An Open Letter To Those Who Doubt or Deny God


For those who are not sure there is a God or are quite sure they is not one.
I believe I pray that this may help you do as well.
With thanks for Two Rivers

THE RIVER WALK

To those who have been faithfully reading my blog thank you very much. Take a day off, this one isn’t for you. Today I am writing to the doubting Christian, the agnostic, and the militant atheist. Today, this one is for you.

Read:
The Doubting Christian – If you would be a real seeker after truth, it is necessary that at least once in your life you doubt, as far as possible, all things. – Rene’ Descartes
Doubt isn’t the opposite of faith, it is an element of faith. – Paul Tillich

The Agnostic – Question with boldness even the existence of God; because, if there be one, He must more approve of the homage of reason, than that of blind-folded fear. – Thomas Jefferson

The Militant Atheist – Man is manifestly not the measure of all things. This universe is shot through with mystery. The very fact of its…

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3 responses to “An Open Letter To Those Who Doubt or Deny God

  1. It’s sooo tedious to see a negative term applied to atheists and atheism right off the bat without any recognition whatsoever that if the definition is to be applied to atheists and atheism, then it is factorially applicable to those who claim allegiance (and identity) to an organized religion. But… Lo and Behold!… it never is.

    Not once have I ever come across someone on the Intertubes who assigns the term ‘militant’ to the typical religionist.

    Not once have I ever encountered someone at my door to spread atheism.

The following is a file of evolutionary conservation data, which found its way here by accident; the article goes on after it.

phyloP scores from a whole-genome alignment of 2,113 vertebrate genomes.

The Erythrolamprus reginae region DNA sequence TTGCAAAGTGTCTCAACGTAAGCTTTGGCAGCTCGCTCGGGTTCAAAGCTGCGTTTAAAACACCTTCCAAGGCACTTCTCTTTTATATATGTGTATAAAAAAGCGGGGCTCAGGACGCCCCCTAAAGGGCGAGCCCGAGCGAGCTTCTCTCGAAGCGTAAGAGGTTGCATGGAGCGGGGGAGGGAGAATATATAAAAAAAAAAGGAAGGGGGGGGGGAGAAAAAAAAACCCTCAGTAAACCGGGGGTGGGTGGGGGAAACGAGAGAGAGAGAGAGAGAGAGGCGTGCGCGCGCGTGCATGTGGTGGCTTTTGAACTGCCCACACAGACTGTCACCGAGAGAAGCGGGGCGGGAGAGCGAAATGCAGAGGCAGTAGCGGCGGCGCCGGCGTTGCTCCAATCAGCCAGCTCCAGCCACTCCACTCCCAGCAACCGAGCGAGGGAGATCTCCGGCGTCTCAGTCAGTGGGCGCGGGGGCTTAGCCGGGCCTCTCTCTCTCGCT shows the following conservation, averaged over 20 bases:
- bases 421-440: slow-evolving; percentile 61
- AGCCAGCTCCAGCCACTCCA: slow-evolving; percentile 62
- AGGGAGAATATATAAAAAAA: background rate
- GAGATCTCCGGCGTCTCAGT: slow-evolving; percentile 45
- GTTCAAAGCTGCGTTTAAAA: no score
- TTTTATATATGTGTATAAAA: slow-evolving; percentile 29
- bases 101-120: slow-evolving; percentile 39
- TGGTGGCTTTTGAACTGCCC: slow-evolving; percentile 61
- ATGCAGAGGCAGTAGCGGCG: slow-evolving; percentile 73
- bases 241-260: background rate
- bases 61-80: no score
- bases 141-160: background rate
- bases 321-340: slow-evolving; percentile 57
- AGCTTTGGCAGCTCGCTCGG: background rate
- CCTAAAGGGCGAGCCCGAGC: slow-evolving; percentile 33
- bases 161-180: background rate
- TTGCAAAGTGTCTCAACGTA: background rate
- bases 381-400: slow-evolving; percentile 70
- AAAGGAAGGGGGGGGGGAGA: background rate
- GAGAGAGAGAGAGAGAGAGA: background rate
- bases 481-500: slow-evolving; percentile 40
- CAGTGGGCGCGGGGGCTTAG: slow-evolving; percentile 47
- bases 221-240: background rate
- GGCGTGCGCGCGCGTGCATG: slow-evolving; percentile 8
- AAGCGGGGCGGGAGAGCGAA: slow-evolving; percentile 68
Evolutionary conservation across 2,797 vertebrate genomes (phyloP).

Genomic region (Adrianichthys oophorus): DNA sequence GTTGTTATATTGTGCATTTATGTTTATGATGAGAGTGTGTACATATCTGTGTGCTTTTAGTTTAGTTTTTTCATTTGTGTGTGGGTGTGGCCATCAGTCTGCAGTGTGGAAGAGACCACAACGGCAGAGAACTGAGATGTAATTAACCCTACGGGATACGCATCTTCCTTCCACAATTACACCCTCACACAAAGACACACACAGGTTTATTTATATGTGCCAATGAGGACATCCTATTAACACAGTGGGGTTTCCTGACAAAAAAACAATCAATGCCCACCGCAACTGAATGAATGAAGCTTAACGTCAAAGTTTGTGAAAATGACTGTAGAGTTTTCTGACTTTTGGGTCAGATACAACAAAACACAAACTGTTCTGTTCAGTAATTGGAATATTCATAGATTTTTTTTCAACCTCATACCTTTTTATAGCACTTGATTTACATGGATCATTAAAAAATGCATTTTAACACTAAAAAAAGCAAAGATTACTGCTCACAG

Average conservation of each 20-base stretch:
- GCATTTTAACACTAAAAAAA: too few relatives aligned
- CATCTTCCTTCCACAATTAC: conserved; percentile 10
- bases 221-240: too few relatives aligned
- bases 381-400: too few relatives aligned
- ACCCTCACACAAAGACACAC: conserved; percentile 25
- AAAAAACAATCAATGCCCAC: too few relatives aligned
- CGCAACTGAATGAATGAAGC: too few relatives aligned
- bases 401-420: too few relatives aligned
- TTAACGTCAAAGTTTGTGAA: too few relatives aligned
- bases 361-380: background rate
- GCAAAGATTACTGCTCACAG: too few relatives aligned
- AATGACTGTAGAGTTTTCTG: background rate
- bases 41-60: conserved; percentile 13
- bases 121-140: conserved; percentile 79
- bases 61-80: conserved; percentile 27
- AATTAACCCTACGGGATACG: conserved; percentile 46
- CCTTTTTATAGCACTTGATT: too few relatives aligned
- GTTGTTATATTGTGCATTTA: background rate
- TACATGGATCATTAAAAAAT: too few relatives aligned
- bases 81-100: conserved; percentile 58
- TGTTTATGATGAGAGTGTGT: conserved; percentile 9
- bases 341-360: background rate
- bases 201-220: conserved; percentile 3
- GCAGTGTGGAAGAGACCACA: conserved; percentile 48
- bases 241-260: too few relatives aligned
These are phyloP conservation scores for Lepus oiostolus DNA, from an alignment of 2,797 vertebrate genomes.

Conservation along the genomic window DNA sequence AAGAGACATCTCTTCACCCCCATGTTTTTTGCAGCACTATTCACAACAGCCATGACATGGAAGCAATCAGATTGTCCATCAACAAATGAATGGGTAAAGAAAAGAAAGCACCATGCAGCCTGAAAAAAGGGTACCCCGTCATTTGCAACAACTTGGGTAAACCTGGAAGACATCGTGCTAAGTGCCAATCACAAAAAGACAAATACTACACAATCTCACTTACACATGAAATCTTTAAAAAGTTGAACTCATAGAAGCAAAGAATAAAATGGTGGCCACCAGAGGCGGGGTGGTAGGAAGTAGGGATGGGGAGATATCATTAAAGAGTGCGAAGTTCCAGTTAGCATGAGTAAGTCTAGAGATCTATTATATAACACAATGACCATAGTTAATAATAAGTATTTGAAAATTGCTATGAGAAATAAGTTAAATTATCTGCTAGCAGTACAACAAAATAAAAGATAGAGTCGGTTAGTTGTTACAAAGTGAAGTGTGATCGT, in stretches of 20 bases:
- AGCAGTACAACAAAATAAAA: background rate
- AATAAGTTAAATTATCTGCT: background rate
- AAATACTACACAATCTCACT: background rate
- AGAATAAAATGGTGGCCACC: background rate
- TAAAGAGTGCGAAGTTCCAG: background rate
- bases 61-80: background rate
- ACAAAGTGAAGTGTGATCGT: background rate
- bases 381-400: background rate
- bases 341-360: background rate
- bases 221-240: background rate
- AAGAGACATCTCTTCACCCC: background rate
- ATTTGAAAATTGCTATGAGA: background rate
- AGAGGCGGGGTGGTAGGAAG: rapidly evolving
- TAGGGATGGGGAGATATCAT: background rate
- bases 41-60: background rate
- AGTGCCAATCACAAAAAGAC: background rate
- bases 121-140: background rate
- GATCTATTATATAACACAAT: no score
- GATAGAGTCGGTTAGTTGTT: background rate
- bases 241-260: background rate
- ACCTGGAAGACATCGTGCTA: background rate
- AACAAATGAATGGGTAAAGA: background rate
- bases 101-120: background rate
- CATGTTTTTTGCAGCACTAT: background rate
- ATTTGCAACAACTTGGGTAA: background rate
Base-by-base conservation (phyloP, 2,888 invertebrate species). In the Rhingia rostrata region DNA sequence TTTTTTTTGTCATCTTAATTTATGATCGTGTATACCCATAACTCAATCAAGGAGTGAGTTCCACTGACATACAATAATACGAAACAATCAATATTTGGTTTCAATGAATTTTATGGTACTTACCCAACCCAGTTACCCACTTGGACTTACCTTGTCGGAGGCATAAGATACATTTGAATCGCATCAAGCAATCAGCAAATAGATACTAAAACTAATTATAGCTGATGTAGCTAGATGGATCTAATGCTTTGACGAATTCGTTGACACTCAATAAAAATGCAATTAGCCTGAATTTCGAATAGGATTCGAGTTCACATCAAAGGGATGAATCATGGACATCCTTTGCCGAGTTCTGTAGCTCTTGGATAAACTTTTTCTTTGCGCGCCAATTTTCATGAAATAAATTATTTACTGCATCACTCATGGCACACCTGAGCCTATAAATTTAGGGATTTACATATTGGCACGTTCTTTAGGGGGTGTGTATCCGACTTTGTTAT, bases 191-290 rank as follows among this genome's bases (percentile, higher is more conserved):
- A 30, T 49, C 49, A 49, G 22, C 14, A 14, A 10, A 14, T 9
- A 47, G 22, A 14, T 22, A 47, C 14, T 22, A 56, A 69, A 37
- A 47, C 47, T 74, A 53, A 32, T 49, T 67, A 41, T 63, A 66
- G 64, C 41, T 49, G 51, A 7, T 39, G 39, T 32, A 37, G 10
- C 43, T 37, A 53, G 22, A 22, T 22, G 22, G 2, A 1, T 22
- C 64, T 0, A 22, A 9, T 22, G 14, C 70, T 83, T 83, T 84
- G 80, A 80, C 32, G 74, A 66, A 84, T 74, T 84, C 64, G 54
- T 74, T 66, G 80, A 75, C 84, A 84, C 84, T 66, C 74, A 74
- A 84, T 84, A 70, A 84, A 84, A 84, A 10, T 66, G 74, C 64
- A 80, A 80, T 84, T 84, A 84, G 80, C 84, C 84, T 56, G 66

Not once have I ever encountered someone on the street selling atheism by pamphlet.

    Not once have I ever received atheist junk mail.

    Not once have I ever had traffic stopped so an atheist ceremony can be facilitated.

    Not once have I heard bells rung out hourly to advertise the local atheist tax exempt community hall.

    Not once have I been asked to show respect for an atheist perspective on ethics and morals to be spoken before an unrelated event.

    Not once have I been forced to wait for an event so that atheism can be given public recognition.

    And the list of typical insertions into my life by the colossal arrogance of religionists selling their theological wares and imposing them whenever and wherever they can on me without my consent is labelled as ‘militant’.

    Good grief.

    No, we need to assign that pejorative term to those who dare to tell these supportive religionists to just stop doing all this imposing because of these reasons and those reasons. THAT is called ‘militant’ in religio-speak: a gross distortion and misrepresentation to serve one and only one purpose… to smear the character of people who dare to reject belief in Oogity Boogityand have the courage to enunciate why.

    So when I come across another faitheist post telling me to give more consideration to the ‘proper’ role of doubt, but insulting me right off the bat, it raises my dander because I expect that I’m going to be reading predigested and regurgitated religio-pap and spiritual pablum. This article lived up fully to this expectation.

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    • Thank you tildeb, I agree that the use of militant is not helpful, and does not apply to most people in any way. However there are some very forceful people who want to deny me and others the right to speak about what we believe. I have no problem with people who want to tell me why they do not believe, I also have no problem with others telling me about their faith. I do have a problem with those who wish to shut all others up. I am not saying you are but there are some of faith and no faith who just want no argument or discussion or even a open mind, they just want others to accept and live their way, with no disagreement allowed..